• Overqualified candidates are aware of their skills and will expect that to be at least somewhat reflected in their pay.
  • Just as you should let them job craft you also shouldn’t push them into it. Zhou notes in the Fast Company article that it’s the employee’s choice and implies that compulsion won’t work.
  • As the HBR article helpfully articulates, even if someone’s resume blows you away with their experience, be sure that they actually have the skills required for the role. Someone can be impressively capable without being able to accomplish what your organisation needs.
  • Finally, traditional interviews aren’t the best predictors of how successful someone will be in a role, but they might be a good way to measure and manage the expectations of candidates.

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Colin Dorber
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Colin Dorber

There is no such thing as over quailified. People acquire skills and or qualifications throughout thier lives- these attributes can be moulded whatever the task, from Cleaner to CEO – I know that’s me!! The best job qualifications are experience and passion…then work out how to best use them to benefit your Business.

Reg O'Connell
Guest
Reg O'Connell

This is a very interesting article and it is a great overview of the issue. Again, there is no ‘magic bean’ where one piece of advice or research covers all things. First make sure that within the experience/qualifications of any applicant that the critical aspects of the position are properly met by all applicants to even be considered, let alone someone with extensive capability. Then if they do, look at taking the over qualifications as a bonus and a challenge to be managed. The outcome can be a great opportunity and benefit to the business and the manager. Often the… Read more »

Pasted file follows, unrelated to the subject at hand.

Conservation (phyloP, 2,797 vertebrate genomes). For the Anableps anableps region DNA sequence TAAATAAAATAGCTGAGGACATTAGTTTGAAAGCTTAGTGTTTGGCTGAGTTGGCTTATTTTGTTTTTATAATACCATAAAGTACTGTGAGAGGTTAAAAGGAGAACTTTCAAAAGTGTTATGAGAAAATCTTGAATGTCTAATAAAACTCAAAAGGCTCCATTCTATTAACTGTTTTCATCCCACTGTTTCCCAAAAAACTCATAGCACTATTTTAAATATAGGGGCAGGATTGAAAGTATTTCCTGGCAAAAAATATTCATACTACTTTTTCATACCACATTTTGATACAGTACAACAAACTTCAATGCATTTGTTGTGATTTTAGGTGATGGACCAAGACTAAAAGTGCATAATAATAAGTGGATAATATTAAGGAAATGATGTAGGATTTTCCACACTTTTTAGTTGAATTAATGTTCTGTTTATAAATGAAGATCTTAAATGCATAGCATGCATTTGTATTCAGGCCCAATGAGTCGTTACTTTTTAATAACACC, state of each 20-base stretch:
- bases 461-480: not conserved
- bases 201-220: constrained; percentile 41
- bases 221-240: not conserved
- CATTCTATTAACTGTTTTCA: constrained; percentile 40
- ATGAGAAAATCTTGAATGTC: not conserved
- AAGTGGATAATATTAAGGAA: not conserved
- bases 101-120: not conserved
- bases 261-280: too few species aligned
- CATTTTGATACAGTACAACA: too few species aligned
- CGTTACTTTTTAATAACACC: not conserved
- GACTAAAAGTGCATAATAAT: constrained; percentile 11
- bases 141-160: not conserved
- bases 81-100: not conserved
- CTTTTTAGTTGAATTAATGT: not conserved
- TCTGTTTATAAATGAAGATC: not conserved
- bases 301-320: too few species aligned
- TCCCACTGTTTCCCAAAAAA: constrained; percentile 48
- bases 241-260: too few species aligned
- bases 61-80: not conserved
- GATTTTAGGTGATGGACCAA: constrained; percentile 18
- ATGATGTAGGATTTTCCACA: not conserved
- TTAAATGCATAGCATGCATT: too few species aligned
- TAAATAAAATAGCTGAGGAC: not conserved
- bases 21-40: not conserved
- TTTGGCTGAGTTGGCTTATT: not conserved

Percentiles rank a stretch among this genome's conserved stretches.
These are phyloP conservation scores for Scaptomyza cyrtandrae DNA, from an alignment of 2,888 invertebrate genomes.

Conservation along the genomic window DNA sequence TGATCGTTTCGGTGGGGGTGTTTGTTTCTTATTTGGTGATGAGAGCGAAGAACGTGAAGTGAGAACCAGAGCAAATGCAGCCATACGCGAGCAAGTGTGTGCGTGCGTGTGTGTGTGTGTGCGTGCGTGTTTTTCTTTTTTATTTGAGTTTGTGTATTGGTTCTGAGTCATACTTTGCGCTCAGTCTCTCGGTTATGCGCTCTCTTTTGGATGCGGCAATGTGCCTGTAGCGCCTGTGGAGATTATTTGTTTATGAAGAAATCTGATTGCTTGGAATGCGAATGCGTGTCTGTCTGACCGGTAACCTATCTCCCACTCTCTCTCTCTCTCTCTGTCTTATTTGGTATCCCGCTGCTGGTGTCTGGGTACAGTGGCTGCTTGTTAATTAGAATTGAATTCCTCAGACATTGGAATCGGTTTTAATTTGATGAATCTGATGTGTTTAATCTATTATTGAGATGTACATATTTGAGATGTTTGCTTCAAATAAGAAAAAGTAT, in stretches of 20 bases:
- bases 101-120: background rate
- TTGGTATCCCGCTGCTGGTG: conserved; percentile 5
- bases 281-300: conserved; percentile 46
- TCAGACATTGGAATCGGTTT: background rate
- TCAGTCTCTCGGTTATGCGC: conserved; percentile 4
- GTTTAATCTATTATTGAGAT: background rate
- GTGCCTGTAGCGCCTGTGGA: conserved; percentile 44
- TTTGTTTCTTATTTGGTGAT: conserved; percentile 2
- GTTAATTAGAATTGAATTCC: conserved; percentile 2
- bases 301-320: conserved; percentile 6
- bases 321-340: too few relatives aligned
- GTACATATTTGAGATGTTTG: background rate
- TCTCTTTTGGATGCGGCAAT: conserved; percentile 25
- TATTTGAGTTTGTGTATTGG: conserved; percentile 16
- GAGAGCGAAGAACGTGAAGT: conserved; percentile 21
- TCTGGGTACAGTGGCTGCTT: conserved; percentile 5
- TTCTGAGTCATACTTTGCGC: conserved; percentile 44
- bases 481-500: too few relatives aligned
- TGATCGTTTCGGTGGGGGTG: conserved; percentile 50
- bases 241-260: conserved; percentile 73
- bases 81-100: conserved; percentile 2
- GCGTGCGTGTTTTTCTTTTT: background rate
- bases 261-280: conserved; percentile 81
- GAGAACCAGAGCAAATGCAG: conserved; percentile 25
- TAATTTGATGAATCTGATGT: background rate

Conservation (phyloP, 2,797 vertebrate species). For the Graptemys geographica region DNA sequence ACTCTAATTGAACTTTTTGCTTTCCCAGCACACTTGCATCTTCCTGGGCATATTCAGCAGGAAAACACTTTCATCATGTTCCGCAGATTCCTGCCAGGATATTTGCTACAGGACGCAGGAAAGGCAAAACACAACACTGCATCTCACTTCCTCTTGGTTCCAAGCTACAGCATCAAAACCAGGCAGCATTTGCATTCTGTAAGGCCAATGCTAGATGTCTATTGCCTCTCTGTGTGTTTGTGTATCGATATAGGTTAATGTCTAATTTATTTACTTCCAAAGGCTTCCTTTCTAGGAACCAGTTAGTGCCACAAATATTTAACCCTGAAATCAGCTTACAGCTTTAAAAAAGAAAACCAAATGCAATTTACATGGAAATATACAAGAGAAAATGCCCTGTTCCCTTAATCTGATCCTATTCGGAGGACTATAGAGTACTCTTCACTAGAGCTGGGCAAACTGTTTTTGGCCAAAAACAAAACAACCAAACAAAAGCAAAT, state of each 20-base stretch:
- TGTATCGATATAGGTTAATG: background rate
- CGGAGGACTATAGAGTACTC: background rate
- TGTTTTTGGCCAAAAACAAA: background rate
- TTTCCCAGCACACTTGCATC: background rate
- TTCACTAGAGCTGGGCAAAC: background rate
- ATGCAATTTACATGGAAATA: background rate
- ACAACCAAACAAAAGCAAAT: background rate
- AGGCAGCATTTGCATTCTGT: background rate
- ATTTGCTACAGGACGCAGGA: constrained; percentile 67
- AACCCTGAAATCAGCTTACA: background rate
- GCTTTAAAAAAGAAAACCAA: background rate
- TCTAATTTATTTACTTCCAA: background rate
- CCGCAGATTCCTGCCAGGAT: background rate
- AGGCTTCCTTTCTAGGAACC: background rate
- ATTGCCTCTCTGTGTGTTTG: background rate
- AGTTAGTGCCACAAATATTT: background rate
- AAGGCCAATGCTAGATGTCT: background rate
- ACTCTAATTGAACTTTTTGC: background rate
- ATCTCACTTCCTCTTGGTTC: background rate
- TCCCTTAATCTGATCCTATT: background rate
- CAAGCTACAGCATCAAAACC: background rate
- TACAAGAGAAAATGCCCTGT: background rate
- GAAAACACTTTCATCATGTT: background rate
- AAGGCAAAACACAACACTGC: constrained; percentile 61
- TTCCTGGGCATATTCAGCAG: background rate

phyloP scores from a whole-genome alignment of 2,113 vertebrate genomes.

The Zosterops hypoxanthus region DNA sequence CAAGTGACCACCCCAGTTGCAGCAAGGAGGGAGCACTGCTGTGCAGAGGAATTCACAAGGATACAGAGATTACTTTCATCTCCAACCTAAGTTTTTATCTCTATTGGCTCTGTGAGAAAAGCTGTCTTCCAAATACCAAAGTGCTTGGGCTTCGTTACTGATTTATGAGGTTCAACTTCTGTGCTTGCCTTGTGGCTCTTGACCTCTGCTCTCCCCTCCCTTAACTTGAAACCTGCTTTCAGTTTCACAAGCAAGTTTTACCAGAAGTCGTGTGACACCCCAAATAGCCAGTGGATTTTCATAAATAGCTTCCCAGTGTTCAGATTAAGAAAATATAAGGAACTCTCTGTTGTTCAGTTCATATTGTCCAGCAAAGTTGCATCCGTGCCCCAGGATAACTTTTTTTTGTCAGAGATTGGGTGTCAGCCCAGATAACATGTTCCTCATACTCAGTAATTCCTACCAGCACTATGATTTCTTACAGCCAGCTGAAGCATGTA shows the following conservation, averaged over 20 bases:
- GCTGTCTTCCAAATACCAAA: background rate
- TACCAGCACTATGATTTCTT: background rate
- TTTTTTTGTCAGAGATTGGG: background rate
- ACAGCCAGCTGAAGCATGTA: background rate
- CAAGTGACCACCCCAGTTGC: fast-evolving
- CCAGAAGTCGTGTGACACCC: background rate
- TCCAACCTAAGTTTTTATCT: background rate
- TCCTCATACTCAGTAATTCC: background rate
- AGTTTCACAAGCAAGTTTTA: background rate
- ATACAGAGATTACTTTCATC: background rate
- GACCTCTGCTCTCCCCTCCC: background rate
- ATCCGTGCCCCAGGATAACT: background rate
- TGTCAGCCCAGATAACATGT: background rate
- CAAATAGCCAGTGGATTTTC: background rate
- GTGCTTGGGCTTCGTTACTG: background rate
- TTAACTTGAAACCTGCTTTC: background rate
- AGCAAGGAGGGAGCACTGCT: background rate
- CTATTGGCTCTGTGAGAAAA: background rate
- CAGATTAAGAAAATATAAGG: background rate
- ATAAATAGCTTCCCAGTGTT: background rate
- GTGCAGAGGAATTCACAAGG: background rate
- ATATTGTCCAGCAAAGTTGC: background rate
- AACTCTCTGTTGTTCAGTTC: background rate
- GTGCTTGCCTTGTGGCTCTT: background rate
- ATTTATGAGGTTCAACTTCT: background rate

Jennifer Howe
Guest
Jennifer Howe

Hiring managers are doing a disservice to candidates when we make assumptions about their motivations. So often I hear “they would be bored”, or “they will leave as soon as a better job comes up”. This may be true, but we should at least raise these concerns with the candidate and allow them to give their reasons – they might make a lot of sense. I once hired an “overqualified” IT support person who wanted to take a break from a high level job. He said he’d give it 18 months and he did. The manager said he got more… Read more »

Linda Norman
Guest
Linda Norman

Great article. Balanced the pros and cons and put qualifiers on whether an overqualified worker might not work. Jennifer summed it up with a very good example. Thx.

Peter Wilson
Guest
Peter Wilson

Great article indeed, Girard. There are more cases of firms employing overqualified candidates to day than twenty years ago. The national employment rate for graduates is now 65%, so that’s a lot of degree holders unoccupied. Smarter employers know they can bring in someone bright who is keen to get a start or restart in a career, and then move them up and across into other jobs, when they establish themselves as a known quantity. At AHRI many of our receptionists have had broader skills and potential and then been promoted into other roles at AHRI. But then on one… Read more »

More on HRM

When you should and shouldn’t hire overqualified candidates